Charity recruiting styles 'hinder trustee diversity'

Charities are finding it more difficult to recruit trustees with the right skills and are increasingly using a method of recruitment likely to limit diversity on their boards, according to new research from the Charity Commission.

The research found that 39 per cent of charities find it difficult to fill trustee vacancies at least some of the time, compared with 31 per cent in a similar survey in 2001. Among large charities the proportion rises to 46 per cent, and among very large charities to 57 per cent.

Meanwhile, recruiting of trustees by word of mouth or personal recommendation is practised by 81 per cent of charities - an increase on the 2001 figure of 68 per cent.

"Recruitment solely by word of mouth or personal recommendation can result in a board that is not diverse and can give a perception of exclusivity, which alienates the charity's users and wider stakeholders," said the commission's report on the research.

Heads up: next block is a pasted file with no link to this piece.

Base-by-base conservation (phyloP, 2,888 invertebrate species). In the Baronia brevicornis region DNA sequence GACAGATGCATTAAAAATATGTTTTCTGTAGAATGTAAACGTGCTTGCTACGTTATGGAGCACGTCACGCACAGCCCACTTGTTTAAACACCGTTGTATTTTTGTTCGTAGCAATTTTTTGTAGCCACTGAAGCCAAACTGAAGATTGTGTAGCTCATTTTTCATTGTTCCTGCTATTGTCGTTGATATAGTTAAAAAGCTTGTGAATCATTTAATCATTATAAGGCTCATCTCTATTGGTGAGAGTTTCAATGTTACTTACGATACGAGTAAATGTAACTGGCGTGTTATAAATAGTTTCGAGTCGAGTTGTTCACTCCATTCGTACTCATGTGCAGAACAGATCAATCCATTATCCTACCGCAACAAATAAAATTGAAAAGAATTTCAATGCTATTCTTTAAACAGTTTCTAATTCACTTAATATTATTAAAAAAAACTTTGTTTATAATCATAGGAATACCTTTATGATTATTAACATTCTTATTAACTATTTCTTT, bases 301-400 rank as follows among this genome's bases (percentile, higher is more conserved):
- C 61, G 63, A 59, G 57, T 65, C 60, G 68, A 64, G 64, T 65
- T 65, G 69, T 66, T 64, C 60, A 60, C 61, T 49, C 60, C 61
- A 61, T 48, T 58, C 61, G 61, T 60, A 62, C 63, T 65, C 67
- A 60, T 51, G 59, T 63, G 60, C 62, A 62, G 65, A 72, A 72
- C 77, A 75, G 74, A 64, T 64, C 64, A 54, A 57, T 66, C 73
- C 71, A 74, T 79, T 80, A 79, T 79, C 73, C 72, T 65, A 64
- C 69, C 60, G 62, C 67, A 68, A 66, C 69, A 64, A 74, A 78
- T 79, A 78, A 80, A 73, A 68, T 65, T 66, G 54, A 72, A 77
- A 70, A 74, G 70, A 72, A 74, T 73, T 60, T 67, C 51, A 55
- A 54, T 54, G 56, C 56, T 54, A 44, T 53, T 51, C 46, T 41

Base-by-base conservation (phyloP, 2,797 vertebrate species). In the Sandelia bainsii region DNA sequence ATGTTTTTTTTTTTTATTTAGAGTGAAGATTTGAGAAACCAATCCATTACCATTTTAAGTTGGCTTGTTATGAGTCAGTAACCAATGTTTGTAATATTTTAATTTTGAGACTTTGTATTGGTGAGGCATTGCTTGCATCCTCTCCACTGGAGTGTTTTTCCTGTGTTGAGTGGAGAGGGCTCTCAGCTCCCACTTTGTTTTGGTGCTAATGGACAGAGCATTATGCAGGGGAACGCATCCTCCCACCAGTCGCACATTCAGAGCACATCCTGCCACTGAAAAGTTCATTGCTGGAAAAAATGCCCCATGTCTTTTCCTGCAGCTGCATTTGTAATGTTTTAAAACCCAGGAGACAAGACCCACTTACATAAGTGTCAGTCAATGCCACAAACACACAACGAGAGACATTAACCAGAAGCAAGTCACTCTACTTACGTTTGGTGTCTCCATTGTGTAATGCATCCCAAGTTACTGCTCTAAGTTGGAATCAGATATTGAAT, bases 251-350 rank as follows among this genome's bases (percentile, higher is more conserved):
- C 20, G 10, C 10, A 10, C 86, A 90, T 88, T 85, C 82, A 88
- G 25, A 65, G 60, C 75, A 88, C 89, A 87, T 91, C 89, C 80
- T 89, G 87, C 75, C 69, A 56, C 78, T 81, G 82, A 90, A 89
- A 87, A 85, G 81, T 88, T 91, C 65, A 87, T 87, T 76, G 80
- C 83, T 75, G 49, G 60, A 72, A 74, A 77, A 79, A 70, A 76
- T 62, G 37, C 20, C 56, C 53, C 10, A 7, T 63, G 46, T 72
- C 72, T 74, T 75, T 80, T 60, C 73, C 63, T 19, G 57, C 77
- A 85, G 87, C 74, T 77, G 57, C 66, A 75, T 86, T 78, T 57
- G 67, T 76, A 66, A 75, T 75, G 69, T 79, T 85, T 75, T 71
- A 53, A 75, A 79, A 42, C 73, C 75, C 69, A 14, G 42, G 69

The report said these findings were disappointing, but others were more encouraging: more charities are doing a skills audit before recruiting (17 per cent, compared with 11 per cent in 2001), use job descriptions (22 per cent, compared with 18) and use a dedicated committee to recruit trustees (16 per cent, compared with 12).

The survey of 3,000 charities of all sizes also found that 30 per cent of charities find it difficult to attract young people as trustees.

The commission's database shows that only 0.5 per cent of trustees are under 24 and 76 per cent are over 45. Four out of 10 are above the age of 60.

"Again, charities that wish to increase the diversity of the trustee board may need to think of alternative, wider methods of recruitment," the report said.

Thirty-nine per cent of charities do not provide new trustees with a copy of the governing document, and there has been a drop (to 23 per cent from 33 per cent four years ago) in the proportion of charities that make checks on prospective trustees.

"Some people are legally disqualified from acting as trustees," said the report. "We expect charities to check that prospective trustees are eligible to act."

Geraldine Peacock, commission chair, said the report offered "some fascinating new insights".

Linda Laurance, chair of Charity Trustee Networks, said trustee recruitment remained "one of the areas of greatest concern" to boards and management committees.

The report can be found at under 'publications'.

- See Editorial, page 22.

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